Why Don't Women Help to Run Wales? One in Four Women Suffers Domestic Violence, Yet 30 Years after Sex Equality Laws Were Introduced, Few of Them Occupy the Seats of Power Where They Could Formulate Policies That Would Make a Difference. Ian Parri Reports

Daily Post (Liverpool, England), March 14, 2006 | Go to article overview

Why Don't Women Help to Run Wales? One in Four Women Suffers Domestic Violence, Yet 30 Years after Sex Equality Laws Were Introduced, Few of Them Occupy the Seats of Power Where They Could Formulate Policies That Would Make a Difference. Ian Parri Reports


Byline: Ian Parri

THE Equal Opportunities Commission Wales in conjunction with the Wales Women's National Coalition (WWNC) has just issued an updated 2006 version of its Who Runs Wales? report, first published two years ago.

It concludes that very little progress has been made in getting more women into the corridors of power.

There's been much tub-thumping in the Senedd about its unique 50:50 gender split, but elsewhere in Welsh public life women are still very much second class citizens.

Jane Davidson shines as education minister among several other women at the cabinet table in Cardiff Bay, but none of the party leaders is a woman. And, in local authorities up and down the country, there are only 24 females on county council cabinets throughout Wales.

The report welcomes the doubling in the number of women MPs from four to eight -out of 40 - but points out that there's been little change elsewhere. There are no female chairs of police authorities or university vice-chancellors, while 1 only 9% of local authority chief I executives, 18% of council leaders and 22% of councillors are women.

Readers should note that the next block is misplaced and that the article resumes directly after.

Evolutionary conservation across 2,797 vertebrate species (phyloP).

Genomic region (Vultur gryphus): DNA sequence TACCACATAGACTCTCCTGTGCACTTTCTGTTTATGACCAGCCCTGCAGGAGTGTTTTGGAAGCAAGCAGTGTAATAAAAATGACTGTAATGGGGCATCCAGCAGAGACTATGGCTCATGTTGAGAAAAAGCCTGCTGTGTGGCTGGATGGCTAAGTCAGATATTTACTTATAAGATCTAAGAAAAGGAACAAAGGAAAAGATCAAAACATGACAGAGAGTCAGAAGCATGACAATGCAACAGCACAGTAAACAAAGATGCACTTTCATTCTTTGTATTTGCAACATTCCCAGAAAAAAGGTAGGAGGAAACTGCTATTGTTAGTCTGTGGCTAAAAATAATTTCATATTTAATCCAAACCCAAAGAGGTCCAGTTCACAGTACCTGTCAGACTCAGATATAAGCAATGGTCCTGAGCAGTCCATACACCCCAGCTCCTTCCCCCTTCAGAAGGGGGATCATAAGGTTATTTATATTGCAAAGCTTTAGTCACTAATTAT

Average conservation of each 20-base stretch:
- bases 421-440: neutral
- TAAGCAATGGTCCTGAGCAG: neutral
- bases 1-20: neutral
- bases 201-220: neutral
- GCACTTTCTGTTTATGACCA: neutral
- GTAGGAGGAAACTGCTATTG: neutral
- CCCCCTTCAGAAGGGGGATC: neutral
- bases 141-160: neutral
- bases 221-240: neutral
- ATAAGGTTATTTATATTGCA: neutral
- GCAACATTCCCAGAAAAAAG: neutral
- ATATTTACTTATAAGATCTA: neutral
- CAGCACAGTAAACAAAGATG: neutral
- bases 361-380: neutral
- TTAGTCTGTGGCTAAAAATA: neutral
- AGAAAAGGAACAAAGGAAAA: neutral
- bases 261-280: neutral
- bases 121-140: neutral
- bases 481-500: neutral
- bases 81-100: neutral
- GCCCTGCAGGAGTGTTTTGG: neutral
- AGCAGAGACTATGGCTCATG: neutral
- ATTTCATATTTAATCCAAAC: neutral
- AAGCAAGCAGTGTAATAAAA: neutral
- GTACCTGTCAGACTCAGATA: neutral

Kate Bennett, director of EOC Wales, says that it wouldn't be just women who'd benefit from having more girl power.

"Research from around the world shows that where women are marginalised and excluded from the corridors of power, bad and ineffective decisions are taken. Most public spending on domestic violence, for example, is devoted to catching, prosecuting and imprisoning men, but very little on prevention or supporting women and children at risk.

"More women in positions of power will transform our public services so that they genuinely meet everybody's needs."

The report points out that one in four women will experience violence in the home, while two women were killed every week in the UK last year by their partners or ex-partners. The cost of prosecuting every murder is at least pounds 1m.

WWNC manager Joyce Watson warns that women's issues will remain unheard while they find themselves locked out of positions of power.

"Public spending is the key to delivering local services that improve women's lives, yet women are denied key opportunities to hold power in the real areas of influence," she says. …

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Why Don't Women Help to Run Wales? One in Four Women Suffers Domestic Violence, Yet 30 Years after Sex Equality Laws Were Introduced, Few of Them Occupy the Seats of Power Where They Could Formulate Policies That Would Make a Difference. Ian Parri Reports
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